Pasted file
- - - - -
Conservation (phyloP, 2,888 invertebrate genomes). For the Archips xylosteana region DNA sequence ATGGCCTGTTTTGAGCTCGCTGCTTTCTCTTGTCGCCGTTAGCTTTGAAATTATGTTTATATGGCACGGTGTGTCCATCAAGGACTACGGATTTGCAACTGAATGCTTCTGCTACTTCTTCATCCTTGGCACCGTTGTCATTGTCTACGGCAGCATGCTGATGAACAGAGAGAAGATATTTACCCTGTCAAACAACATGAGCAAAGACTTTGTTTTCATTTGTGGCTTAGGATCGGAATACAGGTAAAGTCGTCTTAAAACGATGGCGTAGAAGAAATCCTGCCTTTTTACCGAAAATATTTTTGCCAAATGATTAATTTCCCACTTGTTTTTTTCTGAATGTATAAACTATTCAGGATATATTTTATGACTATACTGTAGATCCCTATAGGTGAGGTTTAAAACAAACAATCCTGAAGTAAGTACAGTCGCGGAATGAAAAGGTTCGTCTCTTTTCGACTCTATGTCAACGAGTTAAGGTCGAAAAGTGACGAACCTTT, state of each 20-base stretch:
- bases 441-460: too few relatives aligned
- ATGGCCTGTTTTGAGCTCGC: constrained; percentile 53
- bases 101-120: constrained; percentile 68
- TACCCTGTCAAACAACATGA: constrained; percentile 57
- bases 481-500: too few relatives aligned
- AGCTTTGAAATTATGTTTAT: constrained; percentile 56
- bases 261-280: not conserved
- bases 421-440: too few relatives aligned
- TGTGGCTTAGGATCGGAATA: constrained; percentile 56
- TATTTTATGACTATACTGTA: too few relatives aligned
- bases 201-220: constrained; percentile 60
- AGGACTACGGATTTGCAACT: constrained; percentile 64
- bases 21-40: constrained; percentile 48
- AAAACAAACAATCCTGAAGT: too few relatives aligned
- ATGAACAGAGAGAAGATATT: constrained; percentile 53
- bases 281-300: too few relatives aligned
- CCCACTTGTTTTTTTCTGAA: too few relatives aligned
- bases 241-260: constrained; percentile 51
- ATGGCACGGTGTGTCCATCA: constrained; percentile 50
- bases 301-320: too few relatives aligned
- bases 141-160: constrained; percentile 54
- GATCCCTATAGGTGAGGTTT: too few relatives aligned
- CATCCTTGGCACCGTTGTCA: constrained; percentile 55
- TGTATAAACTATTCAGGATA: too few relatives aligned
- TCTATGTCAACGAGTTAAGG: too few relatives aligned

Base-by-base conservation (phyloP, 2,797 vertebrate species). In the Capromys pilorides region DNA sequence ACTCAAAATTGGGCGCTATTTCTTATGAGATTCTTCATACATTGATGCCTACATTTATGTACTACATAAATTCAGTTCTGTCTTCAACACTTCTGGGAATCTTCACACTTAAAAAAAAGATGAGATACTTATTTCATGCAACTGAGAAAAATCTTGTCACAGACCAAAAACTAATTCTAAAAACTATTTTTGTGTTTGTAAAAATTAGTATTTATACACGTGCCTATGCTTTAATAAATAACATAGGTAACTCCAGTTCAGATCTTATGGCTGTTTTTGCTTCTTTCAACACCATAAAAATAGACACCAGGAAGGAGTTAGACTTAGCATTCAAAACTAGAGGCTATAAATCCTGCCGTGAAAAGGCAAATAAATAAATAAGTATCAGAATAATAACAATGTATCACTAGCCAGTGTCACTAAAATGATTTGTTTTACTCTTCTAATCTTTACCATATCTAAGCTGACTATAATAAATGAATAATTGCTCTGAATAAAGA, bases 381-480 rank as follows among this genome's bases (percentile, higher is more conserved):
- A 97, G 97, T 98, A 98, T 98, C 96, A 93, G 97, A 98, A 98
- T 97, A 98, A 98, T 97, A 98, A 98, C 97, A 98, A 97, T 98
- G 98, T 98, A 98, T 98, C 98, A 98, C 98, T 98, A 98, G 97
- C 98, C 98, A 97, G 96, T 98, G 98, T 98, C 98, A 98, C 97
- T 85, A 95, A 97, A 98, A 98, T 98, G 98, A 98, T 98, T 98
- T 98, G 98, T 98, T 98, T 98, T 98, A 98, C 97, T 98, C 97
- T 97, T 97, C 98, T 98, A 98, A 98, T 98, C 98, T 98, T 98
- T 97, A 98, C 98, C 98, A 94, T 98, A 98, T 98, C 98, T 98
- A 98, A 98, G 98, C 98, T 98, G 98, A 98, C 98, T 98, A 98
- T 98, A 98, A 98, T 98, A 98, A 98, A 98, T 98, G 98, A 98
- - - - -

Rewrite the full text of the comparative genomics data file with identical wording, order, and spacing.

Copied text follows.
Conservation (phyloP, 2,888 invertebrate genomes). For the Archips xylosteana region DNA sequence ATGGCCTGTTTTGAGCTCGCTGCTTTCTCTTGTCGCCGTTAGCTTTGAAATTATGTTTATATGGCACGGTGTGTCCATCAAGGACTACGGATTTGCAACTGAATGCTTCTGCTACTTCTTCATCCTTGGCACCGTTGTCATTGTCTACGGCAGCATGCTGATGAACAGAGAGAAGATATTTACCCTGTCAAACAACATGAGCAAAGACTTTGTTTTCATTTGTGGCTTAGGATCGGAATACAGGTAAAGTCGTCTTAAAACGATGGCGTAGAAGAAATCCTGCCTTTTTACCGAAAATATTTTTGCCAAATGATTAATTTCCCACTTGTTTTTTTCTGAATGTATAAACTATTCAGGATATATTTTATGACTATACTGTAGATCCCTATAGGTGAGGTTTAAAACAAACAATCCTGAAGTAAGTACAGTCGCGGAATGAAAAGGTTCGTCTCTTTTCGACTCTATGTCAACGAGTTAAGGTCGAAAAGTGACGAACCTTT, state of each 20-base stretch:
- bases 441-460: too few relatives aligned
- ATGGCCTGTTTTGAGCTCGC: constrained; percentile 53
- bases 101-120: constrained; percentile 68
- TACCCTGTCAAACAACATGA: constrained; percentile 57
- bases 481-500: too few relatives aligned
- AGCTTTGAAATTATGTTTAT: constrained; percentile 56
- bases 261-280: not conserved
- bases 421-440: too few relatives aligned
- TGTGGCTTAGGATCGGAATA: constrained; percentile 56
- TATTTTATGACTATACTGTA: too few relatives aligned
- bases 201-220: constrained; percentile 60
- AGGACTACGGATTTGCAACT: constrained; percentile 64
- bases 21-40: constrained; percentile 48
- AAAACAAACAATCCTGAAGT: too few relatives aligned
- ATGAACAGAGAGAAGATATT: constrained; percentile 53
- bases 281-300: too few relatives aligned
- CCCACTTGTTTTTTTCTGAA: too few relatives aligned
- bases 241-260: constrained; percentile 51
- ATGGCACGGTGTGTCCATCA: constrained; percentile 50
- bases 301-320: too few relatives aligned
- bases 141-160: constrained; percentile 54
- GATCCCTATAGGTGAGGTTT: too few relatives aligned
- CATCCTTGGCACCGTTGTCA: constrained; percentile 55
- TGTATAAACTATTCAGGATA: too few relatives aligned
- TCTATGTCAACGAGTTAAGG: too few relatives aligned

Base-by-base conservation (phyloP, 2,797 vertebrate species). In the Capromys pilorides region DNA sequence ACTCAAAATTGGGCGCTATTTCTTATGAGATTCTTCATACATTGATGCCTACATTTATGTACTACATAAATTCAGTTCTGTCTTCAACACTTCTGGGAATCTTCACACTTAAAAAAAAGATGAGATACTTATTTCATGCAACTGAGAAAAATCTTGTCACAGACCAAAAACTAATTCTAAAAACTATTTTTGTGTTTGTAAAAATTAGTATTTATACACGTGCCTATGCTTTAATAAATAACATAGGTAACTCCAGTTCAGATCTTATGGCTGTTTTTGCTTCTTTCAACACCATAAAAATAGACACCAGGAAGGAGTTAGACTTAGCATTCAAAACTAGAGGCTATAAATCCTGCCGTGAAAAGGCAAATAAATAAATAAGTATCAGAATAATAACAATGTATCACTAGCCAGTGTCACTAAAATGATTTGTTTTACTCTTCTAATCTTTACCATATCTAAGCTGACTATAATAAATGAATAATTGCTCTGAATAAAGA, bases 381-480 rank as follows among this genome's bases (percentile, higher is more conserved):
- A 97, G 97, T 98, A 98, T 98, C 96, A 93, G 97, A 98, A 98
- T 97, A 98, A 98, T 97, A 98, A 98, C 97, A 98, A 97, T 98
- G 98, T 98, A 98, T 98, C 98, A 98, C 98, T 98, A 98, G 97
- C 98, C 98, A 97, G 96, T 98, G 98, T 98, C 98, A 98, C 97
- T 85, A 95, A 97, A 98, A 98, T 98, G 98, A 98, T 98, T 98
- T 98, G 98, T 98, T 98, T 98, T 98, A 98, C 97, T 98, C 97
- T 97, T 97, C 98, T 98, A 98, A 98, T 98, C 98, T 98, T 98
- T 97, A 98, C 98, C 98, A 94, T 98, A 98, T 98, C 98, T 98
- A 98, A 98, G 98, C 98, T 98, G 98, A 98, C 98, T 98, A 98
- T 98, A 98, A 98, T 98, A 98, A 98, A 98, T 98, G 98, A 98